Second, if you think some other test is better than Katz, I think it’s important to say what that better test is and how it should apply. The real challenge in this area is the level of generality problem I pointed out in Section I that first came up in the Boyd case back in the 19th century: How broadly beyond physical intrusion should we extend the notion of a “search”? One approach would be to stick only with physical intrusion, the core facts that motivated the enactment of the Fourth Amendment. Under that approach, non-intrusion cases like Kyllo and Katz are wrongly decided. That’s a coherent approach, I think, although I haven’t seen it advocated often: It leaves the virtual intrusions unregulated, which most seem to oppose. But once you want a level of generality broader than that, you need to say just how broad and how far it goes. What’s the formulation of the test, and how should that formulation apply? Some scholars argue that everything should be a search, and the rules for what is allowed should be generated under the reasonableness clause instead. But that’s just a punt, I think, as it’s just moving the hard question to a different doctrinal box rather than actually answering it.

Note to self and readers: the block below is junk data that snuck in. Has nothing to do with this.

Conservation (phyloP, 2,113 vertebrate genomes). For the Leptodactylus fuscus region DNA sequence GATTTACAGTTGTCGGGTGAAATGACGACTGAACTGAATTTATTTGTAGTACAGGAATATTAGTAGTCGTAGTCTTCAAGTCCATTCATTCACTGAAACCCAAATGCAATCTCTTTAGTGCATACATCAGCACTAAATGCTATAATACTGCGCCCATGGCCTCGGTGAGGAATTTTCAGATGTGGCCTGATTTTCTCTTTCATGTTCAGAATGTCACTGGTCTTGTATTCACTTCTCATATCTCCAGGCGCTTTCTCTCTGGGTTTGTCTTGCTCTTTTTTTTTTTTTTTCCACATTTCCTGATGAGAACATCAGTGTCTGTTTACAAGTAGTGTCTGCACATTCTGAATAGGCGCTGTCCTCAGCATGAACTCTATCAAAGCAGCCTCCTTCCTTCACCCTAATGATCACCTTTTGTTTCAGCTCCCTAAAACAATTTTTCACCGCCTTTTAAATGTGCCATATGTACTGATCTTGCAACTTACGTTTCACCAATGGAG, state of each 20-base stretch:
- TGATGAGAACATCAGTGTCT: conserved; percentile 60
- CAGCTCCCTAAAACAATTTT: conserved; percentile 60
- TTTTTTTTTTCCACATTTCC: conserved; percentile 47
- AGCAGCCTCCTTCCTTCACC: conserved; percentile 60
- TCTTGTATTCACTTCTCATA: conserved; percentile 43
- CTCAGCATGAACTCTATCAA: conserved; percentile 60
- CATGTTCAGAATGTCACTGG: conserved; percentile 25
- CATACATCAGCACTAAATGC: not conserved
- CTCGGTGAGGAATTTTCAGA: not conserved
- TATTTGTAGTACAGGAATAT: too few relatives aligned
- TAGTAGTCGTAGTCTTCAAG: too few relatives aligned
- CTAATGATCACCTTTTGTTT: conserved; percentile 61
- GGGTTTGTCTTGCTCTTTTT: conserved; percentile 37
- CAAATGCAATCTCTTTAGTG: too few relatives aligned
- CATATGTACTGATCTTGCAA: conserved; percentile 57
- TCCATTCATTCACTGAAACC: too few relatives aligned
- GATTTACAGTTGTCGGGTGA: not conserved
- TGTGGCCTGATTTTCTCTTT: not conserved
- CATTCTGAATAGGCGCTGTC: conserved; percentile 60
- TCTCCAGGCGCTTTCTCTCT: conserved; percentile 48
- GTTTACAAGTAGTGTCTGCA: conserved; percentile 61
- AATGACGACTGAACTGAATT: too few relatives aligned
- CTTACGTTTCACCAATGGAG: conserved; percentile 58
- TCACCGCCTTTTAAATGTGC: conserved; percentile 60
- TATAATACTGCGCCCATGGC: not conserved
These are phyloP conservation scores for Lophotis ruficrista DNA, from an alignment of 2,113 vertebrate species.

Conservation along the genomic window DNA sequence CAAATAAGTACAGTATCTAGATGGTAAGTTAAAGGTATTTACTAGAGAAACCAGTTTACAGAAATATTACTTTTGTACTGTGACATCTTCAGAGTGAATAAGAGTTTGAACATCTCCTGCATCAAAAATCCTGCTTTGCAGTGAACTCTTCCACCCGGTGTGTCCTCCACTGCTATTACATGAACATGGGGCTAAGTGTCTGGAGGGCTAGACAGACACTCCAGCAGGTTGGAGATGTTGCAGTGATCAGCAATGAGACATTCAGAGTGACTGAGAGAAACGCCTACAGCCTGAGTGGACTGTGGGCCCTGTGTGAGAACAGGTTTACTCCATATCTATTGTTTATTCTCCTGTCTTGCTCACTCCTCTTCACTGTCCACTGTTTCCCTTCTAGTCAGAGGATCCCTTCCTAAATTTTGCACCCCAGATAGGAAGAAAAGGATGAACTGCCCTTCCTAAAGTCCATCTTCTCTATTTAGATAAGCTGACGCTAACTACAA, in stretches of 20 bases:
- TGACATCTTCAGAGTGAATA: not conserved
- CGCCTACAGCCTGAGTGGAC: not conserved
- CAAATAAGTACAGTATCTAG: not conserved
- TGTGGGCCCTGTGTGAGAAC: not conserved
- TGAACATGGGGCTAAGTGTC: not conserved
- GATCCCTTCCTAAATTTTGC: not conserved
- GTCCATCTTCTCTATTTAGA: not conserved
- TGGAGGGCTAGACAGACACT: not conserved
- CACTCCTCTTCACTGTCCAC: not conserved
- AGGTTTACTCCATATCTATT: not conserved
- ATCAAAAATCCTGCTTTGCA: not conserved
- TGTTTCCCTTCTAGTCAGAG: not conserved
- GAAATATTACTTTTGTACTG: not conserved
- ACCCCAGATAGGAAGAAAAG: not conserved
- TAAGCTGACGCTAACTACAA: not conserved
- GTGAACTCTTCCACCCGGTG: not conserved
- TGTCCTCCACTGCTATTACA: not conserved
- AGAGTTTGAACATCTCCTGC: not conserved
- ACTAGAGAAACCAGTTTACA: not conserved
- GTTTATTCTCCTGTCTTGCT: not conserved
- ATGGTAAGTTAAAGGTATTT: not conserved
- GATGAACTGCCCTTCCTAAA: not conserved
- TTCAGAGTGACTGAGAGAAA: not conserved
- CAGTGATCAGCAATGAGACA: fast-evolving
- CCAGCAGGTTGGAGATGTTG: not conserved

Finally, I haven’t said anything yet about the mosaic theory of the Fourth Amendment. Re-reading Justice Alito’s concurring opinion in Jones in the wake of his question during the Wurie argument, it occurs to me that his mosaic approach is based on the assumption that the Katz test is empirical in nature rather than normative. He says that the Katz test is whether the government’s monitoring is what a reasonable person “would have anticipated.” He then draws a line based on an assumption about what would surprise people: in his view, it wouldn’t surprise people to learn that the police tracked a car for a short period but it would surprise people to know that the police tracked a car for a long period. This is an odd way to approach Katz, as I explained here. Some privacy law theorists have construed Justice Alito’s approach as signaling his adoption of novel and creative new theories of constitutional law. But in light of his question during the Wurie argument, I think it’s more apt to say that this brief passage in Alito’s Jones concurrence likely just reflected an assumption that the Katz test is empirical rather than normative. As I have argued in this post, the better view is that the test is normative rather than empirical, in which case the mosaic approach may be less likely to be adopted the next time the issue reaches the Court.